Chevy’s Corvair pickup trucks were not regarded well when new. Both bad handling, with all of that cab weight on top of the front wheels, and limited power, did not resonate with 1960s commercial pickup needs. The Chevy Turbo-Air air-cooled flat-six was pretty anemic, too. Only 18,000 were made from 1961 to 1964. It was a victim of that “Corvair Curse.”
Why did Chevy offer a Corvair pickup in 1962?
If you wanted to go light on hauling and towing and wanted to keep it in the Chevy family, the Corvair 95 Rampside and Loadside Pickups kind of replaced the El Camino. It left the scene in 1960. And if you needed more cargo capacity and towing, then Chevy’s full-size pickups were where you went.
Moving ahead to the 21st century, these little haulers are very popular and collectible. With so few made, and fewer weathering the decades, they can go for some heavy coin. But there is still the power and weight distribution issue.
How did the Corvair Rampside pickup owner make his great?
One owner decided to fix those problems after purchasing his 1962 Corvair 95 Rampside out of Idaho. Alberta, Canada’s Wayne Dick had a slightly different idea about the motivation for his rusty Rampside. And where it would go. Whereas the stock Corvair engine was buried in the rear, just like the sedans, Dick stuck his 6.2-liter LS3 V8 behind the cab. Weight distribution is 50/50 now, with gobs of Corvette power.
“Rampy” now has 460 hp to the rear wheels, with a Brian Tooley Stage 3 cam and RPM Tuning electrics. The LS spins an upgraded 4L65E four-speed automatic transmission, with the independent limited-slip rear end out of the same C5 Corvette. An AirRide air suspension gives Dick versatility the stock Rampside never has. The truck’s handling and power problems have now been solved.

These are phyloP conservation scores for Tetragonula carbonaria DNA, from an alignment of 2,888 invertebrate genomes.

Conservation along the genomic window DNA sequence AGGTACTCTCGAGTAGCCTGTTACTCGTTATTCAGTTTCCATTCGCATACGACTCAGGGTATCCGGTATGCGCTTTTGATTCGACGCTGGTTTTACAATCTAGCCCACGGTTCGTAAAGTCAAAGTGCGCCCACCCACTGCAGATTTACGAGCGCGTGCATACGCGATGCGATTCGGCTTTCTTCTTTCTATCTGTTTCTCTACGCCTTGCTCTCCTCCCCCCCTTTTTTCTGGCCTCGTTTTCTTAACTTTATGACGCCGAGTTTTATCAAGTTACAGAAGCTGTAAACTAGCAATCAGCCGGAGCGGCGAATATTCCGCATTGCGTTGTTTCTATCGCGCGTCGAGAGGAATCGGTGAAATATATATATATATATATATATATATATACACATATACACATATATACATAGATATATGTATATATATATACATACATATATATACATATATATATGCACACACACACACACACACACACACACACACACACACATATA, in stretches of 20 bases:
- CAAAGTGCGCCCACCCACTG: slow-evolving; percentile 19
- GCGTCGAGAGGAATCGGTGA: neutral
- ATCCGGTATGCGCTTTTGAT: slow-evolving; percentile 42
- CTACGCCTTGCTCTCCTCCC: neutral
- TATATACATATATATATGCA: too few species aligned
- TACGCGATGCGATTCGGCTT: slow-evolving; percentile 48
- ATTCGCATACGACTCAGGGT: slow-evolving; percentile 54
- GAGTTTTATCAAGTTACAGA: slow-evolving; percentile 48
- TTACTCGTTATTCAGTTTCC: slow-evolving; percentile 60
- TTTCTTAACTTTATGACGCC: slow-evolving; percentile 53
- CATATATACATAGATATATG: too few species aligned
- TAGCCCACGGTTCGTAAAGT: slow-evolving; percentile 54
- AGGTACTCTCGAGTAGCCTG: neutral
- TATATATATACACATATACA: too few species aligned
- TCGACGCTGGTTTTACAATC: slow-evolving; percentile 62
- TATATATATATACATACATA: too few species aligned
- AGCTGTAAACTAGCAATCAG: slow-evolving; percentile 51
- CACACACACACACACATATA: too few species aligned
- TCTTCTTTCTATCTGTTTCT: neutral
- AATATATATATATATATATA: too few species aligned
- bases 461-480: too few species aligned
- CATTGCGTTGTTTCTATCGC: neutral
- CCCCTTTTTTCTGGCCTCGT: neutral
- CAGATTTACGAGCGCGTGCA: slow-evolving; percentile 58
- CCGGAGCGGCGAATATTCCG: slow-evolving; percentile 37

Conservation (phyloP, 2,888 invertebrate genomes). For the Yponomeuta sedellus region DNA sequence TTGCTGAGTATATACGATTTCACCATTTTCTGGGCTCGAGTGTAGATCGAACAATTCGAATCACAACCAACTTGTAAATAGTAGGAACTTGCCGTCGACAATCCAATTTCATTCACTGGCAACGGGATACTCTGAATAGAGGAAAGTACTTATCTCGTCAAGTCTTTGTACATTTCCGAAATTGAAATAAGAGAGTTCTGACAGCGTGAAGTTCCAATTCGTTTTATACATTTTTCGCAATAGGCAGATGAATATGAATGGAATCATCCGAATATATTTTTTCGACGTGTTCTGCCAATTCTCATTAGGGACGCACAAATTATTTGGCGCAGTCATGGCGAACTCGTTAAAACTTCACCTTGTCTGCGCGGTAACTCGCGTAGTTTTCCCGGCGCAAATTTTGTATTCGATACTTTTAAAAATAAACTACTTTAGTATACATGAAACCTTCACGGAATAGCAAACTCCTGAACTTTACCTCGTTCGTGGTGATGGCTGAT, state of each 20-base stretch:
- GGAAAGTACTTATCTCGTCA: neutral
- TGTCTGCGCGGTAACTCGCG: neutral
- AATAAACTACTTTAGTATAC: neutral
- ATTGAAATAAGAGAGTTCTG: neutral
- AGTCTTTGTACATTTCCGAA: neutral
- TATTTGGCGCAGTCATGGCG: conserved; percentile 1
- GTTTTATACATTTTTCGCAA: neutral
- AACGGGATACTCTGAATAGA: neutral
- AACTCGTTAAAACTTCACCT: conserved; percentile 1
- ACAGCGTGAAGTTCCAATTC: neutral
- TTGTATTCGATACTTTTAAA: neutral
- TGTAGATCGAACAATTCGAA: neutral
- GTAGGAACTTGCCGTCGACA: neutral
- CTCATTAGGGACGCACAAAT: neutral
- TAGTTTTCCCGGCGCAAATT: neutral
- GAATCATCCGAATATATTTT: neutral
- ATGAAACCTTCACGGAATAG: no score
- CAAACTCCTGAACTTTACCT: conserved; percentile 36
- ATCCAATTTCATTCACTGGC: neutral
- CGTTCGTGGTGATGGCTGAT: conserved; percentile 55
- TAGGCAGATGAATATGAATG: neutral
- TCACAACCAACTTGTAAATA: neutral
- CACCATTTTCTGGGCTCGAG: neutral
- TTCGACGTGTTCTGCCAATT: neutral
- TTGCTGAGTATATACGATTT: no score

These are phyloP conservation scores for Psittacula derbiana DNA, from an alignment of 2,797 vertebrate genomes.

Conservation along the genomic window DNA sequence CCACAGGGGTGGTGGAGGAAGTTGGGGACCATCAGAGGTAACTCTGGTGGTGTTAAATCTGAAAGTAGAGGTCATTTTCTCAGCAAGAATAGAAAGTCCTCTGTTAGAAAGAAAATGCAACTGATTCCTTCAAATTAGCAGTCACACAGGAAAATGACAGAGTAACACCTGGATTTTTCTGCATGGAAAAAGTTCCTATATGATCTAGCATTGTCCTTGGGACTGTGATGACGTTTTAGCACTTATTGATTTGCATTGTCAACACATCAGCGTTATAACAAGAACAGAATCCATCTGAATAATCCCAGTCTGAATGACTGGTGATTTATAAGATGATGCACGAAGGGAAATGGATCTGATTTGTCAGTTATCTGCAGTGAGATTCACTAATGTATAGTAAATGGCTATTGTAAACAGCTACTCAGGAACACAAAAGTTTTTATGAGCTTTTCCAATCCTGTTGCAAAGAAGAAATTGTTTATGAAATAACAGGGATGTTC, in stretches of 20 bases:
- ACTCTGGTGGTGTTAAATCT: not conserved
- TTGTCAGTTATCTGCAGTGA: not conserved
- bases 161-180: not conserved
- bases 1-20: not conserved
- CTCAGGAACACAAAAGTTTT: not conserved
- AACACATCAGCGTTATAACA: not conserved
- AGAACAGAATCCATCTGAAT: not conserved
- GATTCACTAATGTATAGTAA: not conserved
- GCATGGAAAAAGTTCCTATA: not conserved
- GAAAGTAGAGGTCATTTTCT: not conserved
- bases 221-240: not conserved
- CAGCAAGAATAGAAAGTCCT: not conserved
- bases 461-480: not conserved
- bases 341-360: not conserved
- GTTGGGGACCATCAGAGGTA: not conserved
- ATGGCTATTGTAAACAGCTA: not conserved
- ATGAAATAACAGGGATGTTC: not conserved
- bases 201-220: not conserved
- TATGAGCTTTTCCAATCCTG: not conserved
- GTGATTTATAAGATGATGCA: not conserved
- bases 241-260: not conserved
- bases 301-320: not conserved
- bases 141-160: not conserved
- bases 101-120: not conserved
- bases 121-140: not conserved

Why have these Corvair Rampside pickups become so collectible?
For some unloved old vehicles, time somehow makes them desirable. It could be due to them being odd-looking, relative to what we have on the highways today. Think giant fins or 1960s 23-window VW Microbuses. Or maybe the oddness or quirkiness of the package adds interest. Think SAAB Sonnet or early rotary Mazdas. Whatever it is, we’d say the Rampsides have both of those categories covered.
And though the Rampside is mostly a footnote, the drama surrounding Ralph Nader’s “Unsafe at Any Speed” book, about the Corvair’s handling woes, surely adds points for collectors from a historical perspective. So there’s another reason why the Rampside is seeing renewed interest today.
Will the owner’s modifications kill the Rampside’s value
Is what Dick did to his Rampside going to turn on collectors? Probably not. But it does grab the attention of the resto-mod enthusiasts. Has what Dick did defeat the practicality of his Rampside. Most certainly, but who is going to use it for hauling these days? So while it probably is looked at with derision by some, it has probably attracted a much larger crowd of gearheads.
And he doesn’t care anyway, he likes to take it to the drags, and also twist it around tracks. He was recently at LS Fest, where he told Holley Performance he was going to fix the rust, make a few changes, and be back next year with a better-looking, better-sorted Rampy.